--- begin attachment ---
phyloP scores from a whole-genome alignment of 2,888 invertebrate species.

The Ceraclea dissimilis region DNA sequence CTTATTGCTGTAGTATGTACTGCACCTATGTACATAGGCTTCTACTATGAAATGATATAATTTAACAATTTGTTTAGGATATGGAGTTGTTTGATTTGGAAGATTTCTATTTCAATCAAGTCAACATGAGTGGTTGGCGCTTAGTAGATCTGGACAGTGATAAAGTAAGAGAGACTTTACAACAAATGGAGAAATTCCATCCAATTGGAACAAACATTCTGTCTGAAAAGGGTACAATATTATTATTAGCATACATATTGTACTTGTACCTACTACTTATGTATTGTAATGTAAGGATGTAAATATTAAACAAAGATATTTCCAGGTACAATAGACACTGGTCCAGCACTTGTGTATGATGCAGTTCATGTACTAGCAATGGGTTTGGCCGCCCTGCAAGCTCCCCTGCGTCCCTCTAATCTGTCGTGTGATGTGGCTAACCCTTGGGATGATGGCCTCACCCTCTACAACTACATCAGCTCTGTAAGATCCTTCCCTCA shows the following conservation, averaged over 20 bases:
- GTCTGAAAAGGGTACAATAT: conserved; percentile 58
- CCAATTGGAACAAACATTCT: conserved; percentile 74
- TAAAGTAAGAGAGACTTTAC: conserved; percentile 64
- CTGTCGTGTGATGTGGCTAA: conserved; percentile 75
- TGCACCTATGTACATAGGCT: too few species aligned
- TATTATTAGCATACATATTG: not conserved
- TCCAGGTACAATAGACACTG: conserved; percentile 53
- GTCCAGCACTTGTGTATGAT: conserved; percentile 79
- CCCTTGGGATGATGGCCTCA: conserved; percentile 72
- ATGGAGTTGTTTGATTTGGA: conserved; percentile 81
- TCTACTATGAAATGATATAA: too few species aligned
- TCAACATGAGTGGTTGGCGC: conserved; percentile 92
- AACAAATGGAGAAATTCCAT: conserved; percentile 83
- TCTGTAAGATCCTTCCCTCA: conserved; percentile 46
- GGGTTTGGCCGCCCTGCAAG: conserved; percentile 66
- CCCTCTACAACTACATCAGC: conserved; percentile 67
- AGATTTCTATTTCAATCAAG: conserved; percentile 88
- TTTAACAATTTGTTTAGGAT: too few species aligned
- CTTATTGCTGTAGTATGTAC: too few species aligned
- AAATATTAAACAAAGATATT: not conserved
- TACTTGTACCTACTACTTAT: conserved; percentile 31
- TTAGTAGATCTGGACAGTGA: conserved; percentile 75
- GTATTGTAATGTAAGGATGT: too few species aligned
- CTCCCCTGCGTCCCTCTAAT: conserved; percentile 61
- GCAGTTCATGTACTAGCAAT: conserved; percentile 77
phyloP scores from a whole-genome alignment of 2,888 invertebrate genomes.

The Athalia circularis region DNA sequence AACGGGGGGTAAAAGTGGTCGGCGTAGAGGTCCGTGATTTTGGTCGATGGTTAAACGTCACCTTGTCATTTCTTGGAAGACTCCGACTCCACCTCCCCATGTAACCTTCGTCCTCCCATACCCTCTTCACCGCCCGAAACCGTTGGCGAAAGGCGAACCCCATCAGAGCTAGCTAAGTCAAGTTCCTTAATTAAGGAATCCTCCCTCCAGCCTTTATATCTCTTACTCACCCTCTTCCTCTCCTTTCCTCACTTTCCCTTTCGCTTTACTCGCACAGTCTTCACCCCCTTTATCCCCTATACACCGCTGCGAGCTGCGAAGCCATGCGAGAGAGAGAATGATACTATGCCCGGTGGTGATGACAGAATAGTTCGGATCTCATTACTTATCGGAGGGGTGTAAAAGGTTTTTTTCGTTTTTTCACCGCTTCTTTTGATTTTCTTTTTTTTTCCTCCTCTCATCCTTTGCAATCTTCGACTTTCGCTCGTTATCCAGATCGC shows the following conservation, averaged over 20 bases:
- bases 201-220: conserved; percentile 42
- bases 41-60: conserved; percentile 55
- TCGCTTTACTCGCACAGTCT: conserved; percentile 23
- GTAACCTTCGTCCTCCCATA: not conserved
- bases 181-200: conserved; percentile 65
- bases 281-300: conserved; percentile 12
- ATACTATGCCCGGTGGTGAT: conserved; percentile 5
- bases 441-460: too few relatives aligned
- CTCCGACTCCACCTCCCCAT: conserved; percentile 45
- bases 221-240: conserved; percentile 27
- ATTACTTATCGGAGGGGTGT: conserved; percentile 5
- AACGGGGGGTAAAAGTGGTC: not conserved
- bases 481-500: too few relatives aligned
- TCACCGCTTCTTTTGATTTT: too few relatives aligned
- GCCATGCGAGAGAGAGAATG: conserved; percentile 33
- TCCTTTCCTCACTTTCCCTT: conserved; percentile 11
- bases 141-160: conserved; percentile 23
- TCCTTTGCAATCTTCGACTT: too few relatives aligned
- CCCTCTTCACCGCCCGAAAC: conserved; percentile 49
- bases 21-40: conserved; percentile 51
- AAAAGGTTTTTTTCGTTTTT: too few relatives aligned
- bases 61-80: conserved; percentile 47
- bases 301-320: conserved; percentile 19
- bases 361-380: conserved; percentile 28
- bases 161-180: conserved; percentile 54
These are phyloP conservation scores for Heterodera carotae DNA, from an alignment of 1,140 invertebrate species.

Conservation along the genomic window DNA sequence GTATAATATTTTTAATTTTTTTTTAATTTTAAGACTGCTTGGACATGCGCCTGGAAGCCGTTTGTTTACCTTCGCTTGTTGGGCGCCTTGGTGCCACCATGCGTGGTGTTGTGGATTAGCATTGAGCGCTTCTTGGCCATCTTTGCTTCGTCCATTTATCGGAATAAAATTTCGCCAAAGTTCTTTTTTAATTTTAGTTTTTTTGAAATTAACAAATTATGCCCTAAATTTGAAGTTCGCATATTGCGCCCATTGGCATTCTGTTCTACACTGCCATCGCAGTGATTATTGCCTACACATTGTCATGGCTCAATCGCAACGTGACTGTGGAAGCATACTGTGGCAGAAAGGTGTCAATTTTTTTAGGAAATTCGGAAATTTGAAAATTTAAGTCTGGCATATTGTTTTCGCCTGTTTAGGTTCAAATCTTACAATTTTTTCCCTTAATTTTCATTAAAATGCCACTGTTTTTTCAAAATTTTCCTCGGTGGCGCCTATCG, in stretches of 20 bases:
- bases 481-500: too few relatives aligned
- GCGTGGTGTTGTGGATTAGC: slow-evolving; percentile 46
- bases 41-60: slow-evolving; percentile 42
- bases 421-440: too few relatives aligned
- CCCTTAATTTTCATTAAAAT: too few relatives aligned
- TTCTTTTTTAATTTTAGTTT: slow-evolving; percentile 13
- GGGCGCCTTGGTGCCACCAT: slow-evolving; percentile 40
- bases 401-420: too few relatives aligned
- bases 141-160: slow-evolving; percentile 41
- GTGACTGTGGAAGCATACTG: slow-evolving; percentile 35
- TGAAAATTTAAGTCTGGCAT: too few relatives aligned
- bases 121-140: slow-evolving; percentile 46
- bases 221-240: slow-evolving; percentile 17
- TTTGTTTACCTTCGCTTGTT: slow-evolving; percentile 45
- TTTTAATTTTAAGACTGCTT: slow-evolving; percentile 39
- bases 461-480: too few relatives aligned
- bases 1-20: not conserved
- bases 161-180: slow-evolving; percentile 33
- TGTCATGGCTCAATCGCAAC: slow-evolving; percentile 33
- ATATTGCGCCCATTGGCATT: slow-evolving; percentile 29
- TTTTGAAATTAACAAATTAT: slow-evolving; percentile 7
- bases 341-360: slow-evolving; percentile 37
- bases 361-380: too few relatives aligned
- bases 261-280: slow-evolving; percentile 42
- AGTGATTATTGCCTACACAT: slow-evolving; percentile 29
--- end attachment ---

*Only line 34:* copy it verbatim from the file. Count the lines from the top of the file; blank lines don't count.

- bases 181-200: conserved; percentile 65